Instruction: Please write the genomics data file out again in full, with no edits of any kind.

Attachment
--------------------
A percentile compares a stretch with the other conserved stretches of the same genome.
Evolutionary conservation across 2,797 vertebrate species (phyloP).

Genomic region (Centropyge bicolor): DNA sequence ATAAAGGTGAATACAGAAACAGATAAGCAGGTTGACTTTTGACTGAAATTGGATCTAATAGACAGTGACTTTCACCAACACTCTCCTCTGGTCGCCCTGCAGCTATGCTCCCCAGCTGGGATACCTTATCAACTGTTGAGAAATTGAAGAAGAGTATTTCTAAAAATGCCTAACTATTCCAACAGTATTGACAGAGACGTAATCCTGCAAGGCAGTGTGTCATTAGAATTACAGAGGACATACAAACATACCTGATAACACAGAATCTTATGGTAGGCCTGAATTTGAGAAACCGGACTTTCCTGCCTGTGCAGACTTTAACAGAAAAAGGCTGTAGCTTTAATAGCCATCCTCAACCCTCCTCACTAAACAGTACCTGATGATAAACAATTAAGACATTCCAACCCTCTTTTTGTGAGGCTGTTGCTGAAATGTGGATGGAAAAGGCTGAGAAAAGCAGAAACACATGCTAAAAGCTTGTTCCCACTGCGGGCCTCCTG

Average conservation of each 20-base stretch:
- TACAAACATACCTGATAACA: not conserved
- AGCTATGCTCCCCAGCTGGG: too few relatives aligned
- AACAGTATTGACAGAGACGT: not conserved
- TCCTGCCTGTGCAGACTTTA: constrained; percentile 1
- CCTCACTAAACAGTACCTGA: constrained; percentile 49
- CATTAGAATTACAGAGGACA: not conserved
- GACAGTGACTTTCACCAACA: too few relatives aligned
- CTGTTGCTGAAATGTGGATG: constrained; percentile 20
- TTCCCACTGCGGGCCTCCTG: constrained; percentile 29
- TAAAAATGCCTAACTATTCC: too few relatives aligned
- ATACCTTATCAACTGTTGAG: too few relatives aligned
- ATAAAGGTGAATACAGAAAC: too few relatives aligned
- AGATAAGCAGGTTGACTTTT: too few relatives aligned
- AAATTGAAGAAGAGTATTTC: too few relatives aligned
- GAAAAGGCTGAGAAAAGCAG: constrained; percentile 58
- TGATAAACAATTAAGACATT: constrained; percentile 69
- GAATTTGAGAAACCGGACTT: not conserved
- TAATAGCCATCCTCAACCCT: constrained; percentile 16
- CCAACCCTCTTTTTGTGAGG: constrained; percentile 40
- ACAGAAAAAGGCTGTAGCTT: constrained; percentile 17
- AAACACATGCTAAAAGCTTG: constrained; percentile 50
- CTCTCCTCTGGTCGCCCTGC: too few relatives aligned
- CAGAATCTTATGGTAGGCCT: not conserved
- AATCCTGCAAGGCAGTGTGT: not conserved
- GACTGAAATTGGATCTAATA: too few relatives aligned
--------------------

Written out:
A percentile compares a stretch with the other conserved stretches of the same genome.
Evolutionary conservation across 2,797 vertebrate species (phyloP).

Genomic region (Centropyge bicolor): DNA sequence ATAAAGGTGAATACAGAAACAGATAAGCAGGTTGACTTTTGACTGAAATTGGATCTAATAGACAGTGACTTTCACCAACACTCTCCTCTGGTCGCCCTGCAGCTATGCTCCCCAGCTGGGATACCTTATCAACTGTTGAGAAATTGAAGAAGAGTATTTCTAAAAATGCCTAACTATTCCAACAGTATTGACAGAGACGTAATCCTGCAAGGCAGTGTGTCATTAGAATTACAGAGGACATACAAACATACCTGATAACACAGAATCTTATGGTAGGCCTGAATTTGAGAAACCGGACTTTCCTGCCTGTGCAGACTTTAACAGAAAAAGGCTGTAGCTTTAATAGCCATCCTCAACCCTCCTCACTAAACAGTACCTGATGATAAACAATTAAGACATTCCAACCCTCTTTTTGTGAGGCTGTTGCTGAAATGTGGATGGAAAAGGCTGAGAAAAGCAGAAACACATGCTAAAAGCTTGTTCCCACTGCGGGCCTCCTG

Average conservation of each 20-base stretch:
- TACAAACATACCTGATAACA: not conserved
- AGCTATGCTCCCCAGCTGGG: too few relatives aligned
- AACAGTATTGACAGAGACGT: not conserved
- TCCTGCCTGTGCAGACTTTA: constrained; percentile 1
- CCTCACTAAACAGTACCTGA: constrained; percentile 49
- CATTAGAATTACAGAGGACA: not conserved
- GACAGTGACTTTCACCAACA: too few relatives aligned
- CTGTTGCTGAAATGTGGATG: constrained; percentile 20
- TTCCCACTGCGGGCCTCCTG: constrained; percentile 29
- TAAAAATGCCTAACTATTCC: too few relatives aligned
- ATACCTTATCAACTGTTGAG: too few relatives aligned
- ATAAAGGTGAATACAGAAAC: too few relatives aligned
- AGATAAGCAGGTTGACTTTT: too few relatives aligned
- AAATTGAAGAAGAGTATTTC: too few relatives aligned
- GAAAAGGCTGAGAAAAGCAG: constrained; percentile 58
- TGATAAACAATTAAGACATT: constrained; percentile 69
- GAATTTGAGAAACCGGACTT: not conserved
- TAATAGCCATCCTCAACCCT: constrained; percentile 16
- CCAACCCTCTTTTTGTGAGG: constrained; percentile 40
- ACAGAAAAAGGCTGTAGCTT: constrained; percentile 17
- AAACACATGCTAAAAGCTTG: constrained; percentile 50
- CTCTCCTCTGGTCGCCCTGC: too few relatives aligned
- CAGAATCTTATGGTAGGCCT: not conserved
- AATCCTGCAAGGCAGTGTGT: not conserved
- GACTGAAATTGGATCTAATA: too few relatives aligned